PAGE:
Compared to men who have traditional prostate cancer operations, Harvard researchers say there is a greater risk of losing sexual function and urine control in men who have prostate cancer surgeries designed to reduce blood loss and hospital stays, reports the Detroit Free Press.
During the prostate cancer surgery in question, surgeons use a technique that requires three or four small cuts in the abdomen. According to the article, this technique is used in 40% of procedures to remove prostates.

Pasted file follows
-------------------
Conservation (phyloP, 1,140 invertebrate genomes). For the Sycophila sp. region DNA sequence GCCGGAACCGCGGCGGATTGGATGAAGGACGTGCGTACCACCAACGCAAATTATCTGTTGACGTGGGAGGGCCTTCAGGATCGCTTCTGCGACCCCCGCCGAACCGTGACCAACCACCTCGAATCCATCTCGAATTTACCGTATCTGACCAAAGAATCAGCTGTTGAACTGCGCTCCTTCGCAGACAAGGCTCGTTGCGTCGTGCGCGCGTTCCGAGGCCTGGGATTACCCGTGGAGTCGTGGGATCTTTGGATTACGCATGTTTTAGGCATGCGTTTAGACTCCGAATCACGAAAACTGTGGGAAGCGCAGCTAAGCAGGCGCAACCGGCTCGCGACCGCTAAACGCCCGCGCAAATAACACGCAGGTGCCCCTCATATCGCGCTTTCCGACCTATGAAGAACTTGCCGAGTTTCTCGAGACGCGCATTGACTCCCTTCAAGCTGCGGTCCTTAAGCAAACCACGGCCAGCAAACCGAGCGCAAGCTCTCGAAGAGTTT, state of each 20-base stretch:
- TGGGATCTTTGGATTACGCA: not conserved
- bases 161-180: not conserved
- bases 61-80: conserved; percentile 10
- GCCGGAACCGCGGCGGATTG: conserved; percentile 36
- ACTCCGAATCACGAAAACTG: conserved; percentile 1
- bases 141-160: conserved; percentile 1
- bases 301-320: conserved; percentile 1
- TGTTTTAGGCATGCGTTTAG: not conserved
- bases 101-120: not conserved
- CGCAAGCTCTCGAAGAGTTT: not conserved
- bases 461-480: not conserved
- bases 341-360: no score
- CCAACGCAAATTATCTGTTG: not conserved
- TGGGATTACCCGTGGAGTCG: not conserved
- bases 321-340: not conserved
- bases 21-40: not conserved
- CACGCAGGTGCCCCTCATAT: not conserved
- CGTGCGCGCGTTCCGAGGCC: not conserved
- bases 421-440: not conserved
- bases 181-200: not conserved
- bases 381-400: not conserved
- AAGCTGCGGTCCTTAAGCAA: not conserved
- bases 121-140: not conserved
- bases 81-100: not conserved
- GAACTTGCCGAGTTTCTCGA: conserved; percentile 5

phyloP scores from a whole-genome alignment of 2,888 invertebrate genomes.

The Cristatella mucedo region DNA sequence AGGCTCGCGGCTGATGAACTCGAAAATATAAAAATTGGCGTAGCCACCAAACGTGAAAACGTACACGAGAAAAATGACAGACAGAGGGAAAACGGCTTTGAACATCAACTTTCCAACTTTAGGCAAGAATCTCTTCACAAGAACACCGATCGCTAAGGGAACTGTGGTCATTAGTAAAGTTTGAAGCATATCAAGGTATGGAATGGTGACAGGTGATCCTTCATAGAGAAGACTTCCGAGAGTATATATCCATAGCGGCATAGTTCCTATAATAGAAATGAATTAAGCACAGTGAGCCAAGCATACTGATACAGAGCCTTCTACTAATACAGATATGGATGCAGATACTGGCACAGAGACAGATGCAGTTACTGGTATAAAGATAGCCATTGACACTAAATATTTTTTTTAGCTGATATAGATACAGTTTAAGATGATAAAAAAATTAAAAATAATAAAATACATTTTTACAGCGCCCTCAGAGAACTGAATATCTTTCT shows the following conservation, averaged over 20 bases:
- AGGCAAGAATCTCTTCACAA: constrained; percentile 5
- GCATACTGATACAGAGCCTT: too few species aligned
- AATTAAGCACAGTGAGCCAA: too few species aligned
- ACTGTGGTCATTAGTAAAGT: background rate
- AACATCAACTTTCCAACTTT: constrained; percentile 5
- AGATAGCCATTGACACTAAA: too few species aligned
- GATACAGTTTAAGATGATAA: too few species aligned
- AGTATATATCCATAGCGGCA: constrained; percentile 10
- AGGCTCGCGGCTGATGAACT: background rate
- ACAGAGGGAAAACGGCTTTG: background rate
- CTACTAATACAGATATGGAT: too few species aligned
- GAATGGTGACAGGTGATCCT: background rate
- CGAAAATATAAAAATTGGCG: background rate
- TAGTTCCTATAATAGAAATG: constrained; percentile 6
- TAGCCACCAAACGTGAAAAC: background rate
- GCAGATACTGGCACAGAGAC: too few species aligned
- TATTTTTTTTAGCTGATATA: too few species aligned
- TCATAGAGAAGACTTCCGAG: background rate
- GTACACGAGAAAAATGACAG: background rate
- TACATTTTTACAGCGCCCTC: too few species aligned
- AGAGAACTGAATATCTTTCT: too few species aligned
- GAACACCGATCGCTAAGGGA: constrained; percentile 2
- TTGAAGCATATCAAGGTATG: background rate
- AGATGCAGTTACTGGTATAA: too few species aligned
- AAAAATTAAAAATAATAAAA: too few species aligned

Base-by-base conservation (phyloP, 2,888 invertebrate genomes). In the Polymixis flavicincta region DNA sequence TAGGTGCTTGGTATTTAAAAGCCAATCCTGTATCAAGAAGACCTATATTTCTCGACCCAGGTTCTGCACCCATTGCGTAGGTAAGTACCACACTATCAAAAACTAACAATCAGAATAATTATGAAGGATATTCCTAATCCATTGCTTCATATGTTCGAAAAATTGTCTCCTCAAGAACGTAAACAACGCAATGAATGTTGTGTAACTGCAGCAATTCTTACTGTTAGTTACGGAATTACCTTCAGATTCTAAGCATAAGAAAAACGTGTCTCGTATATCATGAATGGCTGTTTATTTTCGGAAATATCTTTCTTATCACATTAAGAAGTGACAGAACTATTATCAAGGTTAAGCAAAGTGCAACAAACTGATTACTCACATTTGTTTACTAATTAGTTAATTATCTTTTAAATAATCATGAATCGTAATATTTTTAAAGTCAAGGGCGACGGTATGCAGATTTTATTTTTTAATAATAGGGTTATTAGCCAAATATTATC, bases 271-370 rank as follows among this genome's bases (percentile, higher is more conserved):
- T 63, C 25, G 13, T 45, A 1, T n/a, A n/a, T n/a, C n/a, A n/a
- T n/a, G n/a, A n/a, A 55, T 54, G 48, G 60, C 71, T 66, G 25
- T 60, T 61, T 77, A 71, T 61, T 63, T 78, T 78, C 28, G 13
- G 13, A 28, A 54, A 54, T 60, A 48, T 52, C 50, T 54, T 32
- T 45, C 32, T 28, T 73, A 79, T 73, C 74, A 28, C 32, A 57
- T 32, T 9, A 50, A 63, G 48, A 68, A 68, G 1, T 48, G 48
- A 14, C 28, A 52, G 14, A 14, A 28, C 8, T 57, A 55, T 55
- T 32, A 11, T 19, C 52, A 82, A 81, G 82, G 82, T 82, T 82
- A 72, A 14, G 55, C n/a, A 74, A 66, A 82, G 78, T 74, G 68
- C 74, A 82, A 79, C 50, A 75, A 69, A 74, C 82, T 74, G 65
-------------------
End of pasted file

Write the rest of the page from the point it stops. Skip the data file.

Findings published in the Journal of the American Medical Association show that men undergoing this type of surgery were 40% more likely to be impotent and 30% more likely to be incontinent,
A Detroit urologist who helped pioneer the technique for this surgery, which was introduced in 2001, disagrees with the study's findings.
Dr. Mani Menon, director of the Vattikuti Urology Institute at Henry Ford Hospital, shared data on 4,800 prostate cancer procedures of this type, which show the complication rates in Detroit are half of those reported by the national study. And unlike the study, his data includes men of all ages.
If you have undergone this type of prostate cancer procedure, you can voice your opinion at our Prostate Cancer Message Board.